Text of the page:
You’ve gotta do more than one thing. It really helps feed your brain. In my case, I’m a linguistics doctoral student. Right now, I’m taking classes at the LSA 2011 Summer Institute, which happens to be in Boulder this year.

One of the classes I’m taking is about working with endangered languages, and particularly about responsibly and respectfully interacting with the communities that actually speak these languages. One of the professors, B’alam Mateo-Toledo, was talking about his experience working with a Mayan-speaking community in Guatemala.

He was recording speech in a number of contexts, including some ritual and ceremonial ones. He had the full consent of the speakers, with their full understanding of the uses to which the audio would be put. But at a certain point, other people in the community realized that they were not comfortable with the idea of ceremonial speech being archived in a way that would allow anyone outside the community to access it.

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Seems a no-brainer, but it is sometimes hard to remember when you’re designing a game. The players (and by that, I mean “the people playing the game”, not “non-GM participants”) aren’t out to subvert what you do. They’ve bought your game, they’ve bought into the idea of it, they are gathered together to try to play and have fun. They are not trying to use loopholes to make the game not-fun.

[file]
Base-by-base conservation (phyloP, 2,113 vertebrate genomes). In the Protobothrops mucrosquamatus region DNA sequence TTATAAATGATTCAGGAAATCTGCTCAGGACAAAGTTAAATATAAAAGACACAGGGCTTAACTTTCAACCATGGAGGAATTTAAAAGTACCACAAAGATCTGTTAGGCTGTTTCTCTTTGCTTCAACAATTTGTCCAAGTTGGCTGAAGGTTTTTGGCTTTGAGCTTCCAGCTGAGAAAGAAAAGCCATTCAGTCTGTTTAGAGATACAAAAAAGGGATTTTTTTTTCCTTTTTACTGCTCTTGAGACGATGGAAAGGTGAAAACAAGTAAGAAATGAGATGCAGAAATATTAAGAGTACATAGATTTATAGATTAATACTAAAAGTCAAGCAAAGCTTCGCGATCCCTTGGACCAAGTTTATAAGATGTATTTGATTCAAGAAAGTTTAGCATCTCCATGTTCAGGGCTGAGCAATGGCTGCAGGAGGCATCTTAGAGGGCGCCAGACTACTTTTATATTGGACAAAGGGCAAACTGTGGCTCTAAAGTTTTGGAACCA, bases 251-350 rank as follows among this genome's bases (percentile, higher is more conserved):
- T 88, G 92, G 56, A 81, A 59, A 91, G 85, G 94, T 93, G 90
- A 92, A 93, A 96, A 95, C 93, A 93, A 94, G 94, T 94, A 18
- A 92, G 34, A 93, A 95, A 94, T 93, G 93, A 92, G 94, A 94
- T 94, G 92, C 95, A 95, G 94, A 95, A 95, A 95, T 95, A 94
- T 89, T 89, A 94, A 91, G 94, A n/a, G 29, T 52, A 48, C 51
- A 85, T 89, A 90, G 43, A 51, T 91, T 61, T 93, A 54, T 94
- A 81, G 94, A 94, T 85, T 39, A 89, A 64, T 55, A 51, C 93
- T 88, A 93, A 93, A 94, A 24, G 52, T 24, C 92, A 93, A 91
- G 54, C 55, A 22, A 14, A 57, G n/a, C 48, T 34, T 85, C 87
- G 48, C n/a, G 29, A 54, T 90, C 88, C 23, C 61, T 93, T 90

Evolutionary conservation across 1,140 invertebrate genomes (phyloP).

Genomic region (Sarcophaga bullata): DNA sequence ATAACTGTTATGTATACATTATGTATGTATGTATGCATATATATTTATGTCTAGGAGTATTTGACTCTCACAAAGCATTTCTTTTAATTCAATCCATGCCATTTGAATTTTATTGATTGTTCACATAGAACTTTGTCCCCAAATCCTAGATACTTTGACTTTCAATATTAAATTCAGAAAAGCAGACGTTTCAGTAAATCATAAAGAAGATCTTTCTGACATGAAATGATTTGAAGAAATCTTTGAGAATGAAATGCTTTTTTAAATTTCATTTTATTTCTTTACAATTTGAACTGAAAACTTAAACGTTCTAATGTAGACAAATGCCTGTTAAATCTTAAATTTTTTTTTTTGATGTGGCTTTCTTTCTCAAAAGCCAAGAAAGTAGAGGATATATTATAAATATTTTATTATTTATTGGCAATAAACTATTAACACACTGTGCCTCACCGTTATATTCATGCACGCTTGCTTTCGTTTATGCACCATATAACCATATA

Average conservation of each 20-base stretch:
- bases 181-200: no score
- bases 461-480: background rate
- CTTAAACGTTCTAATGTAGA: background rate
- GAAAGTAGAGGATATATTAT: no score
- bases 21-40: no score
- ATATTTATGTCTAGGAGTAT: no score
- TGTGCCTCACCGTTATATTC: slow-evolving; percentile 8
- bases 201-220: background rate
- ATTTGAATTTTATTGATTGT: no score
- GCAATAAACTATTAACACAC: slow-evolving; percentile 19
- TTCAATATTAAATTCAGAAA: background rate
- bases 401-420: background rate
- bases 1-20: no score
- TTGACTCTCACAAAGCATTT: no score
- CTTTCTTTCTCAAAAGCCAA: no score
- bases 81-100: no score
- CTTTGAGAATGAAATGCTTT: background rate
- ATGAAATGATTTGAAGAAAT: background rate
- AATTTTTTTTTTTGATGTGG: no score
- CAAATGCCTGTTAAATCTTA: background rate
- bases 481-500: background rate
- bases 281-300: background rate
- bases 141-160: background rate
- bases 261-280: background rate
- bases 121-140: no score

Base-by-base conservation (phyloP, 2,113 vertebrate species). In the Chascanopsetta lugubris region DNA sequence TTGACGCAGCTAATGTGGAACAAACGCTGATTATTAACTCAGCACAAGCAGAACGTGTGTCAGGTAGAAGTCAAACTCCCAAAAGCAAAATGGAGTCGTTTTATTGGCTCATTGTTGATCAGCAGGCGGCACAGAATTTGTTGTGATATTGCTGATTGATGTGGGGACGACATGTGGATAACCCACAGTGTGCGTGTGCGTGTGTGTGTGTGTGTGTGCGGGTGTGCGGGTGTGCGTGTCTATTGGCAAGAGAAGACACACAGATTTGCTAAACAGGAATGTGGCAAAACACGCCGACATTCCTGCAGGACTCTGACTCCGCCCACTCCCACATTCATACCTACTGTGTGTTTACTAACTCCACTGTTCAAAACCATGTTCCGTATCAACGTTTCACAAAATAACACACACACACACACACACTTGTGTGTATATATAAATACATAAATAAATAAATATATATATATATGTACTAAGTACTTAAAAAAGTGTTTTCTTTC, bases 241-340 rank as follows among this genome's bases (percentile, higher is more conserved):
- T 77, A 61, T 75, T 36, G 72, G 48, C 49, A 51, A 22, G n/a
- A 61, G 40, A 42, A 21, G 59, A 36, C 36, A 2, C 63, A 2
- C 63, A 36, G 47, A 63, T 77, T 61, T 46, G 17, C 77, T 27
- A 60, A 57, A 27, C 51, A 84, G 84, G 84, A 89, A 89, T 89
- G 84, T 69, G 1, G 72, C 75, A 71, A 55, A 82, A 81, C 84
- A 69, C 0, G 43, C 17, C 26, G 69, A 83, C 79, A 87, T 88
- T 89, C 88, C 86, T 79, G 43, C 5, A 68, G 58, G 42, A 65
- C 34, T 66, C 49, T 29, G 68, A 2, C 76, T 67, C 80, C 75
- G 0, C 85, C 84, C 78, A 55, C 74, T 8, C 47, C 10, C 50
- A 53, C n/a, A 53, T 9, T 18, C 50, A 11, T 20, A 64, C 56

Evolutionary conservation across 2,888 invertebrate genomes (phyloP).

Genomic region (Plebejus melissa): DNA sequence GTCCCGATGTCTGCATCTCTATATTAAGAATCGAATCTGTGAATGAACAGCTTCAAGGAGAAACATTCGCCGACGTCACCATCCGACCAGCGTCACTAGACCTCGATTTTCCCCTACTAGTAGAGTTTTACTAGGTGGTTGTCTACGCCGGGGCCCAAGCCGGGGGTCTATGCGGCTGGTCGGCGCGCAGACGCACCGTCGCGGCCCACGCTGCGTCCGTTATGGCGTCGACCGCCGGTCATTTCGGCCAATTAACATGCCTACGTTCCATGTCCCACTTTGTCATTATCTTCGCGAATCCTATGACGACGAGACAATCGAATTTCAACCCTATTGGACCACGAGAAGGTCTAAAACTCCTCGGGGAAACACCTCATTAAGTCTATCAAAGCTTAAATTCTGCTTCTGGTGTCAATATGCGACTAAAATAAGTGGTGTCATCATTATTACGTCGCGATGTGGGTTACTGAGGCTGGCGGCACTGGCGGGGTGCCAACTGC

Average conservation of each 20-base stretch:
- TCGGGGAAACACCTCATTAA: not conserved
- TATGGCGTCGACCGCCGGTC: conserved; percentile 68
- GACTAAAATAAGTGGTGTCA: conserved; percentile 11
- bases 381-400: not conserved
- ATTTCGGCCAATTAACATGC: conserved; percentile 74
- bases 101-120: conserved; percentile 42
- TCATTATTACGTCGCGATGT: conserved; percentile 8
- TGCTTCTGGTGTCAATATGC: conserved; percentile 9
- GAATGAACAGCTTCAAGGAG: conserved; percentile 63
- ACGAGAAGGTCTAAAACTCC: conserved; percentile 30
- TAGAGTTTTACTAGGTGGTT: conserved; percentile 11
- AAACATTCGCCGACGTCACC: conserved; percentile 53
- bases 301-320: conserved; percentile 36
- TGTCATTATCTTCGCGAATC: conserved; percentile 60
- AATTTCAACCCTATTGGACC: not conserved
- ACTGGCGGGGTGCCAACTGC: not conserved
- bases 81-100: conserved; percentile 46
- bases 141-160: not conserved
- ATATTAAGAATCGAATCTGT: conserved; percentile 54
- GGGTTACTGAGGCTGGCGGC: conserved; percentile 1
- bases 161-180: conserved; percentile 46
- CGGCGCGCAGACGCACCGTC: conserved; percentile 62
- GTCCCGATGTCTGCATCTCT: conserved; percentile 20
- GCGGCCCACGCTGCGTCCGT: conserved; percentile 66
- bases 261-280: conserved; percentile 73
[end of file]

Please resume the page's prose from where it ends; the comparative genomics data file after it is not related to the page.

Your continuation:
I was reminded of this when reading a post over on Vincent Baker’s blog from a bit over a year ago, Reliable vs. Unreliable Currency. The post itself is not really what caught my attention, but rather the comments, Ben Lehman’s especially. He talks about sportsmanship, that magical thing that lets a group of people working towards a common goal (fun, good story), but with competing interests (their characters’ desires), not forget the former for the latter.

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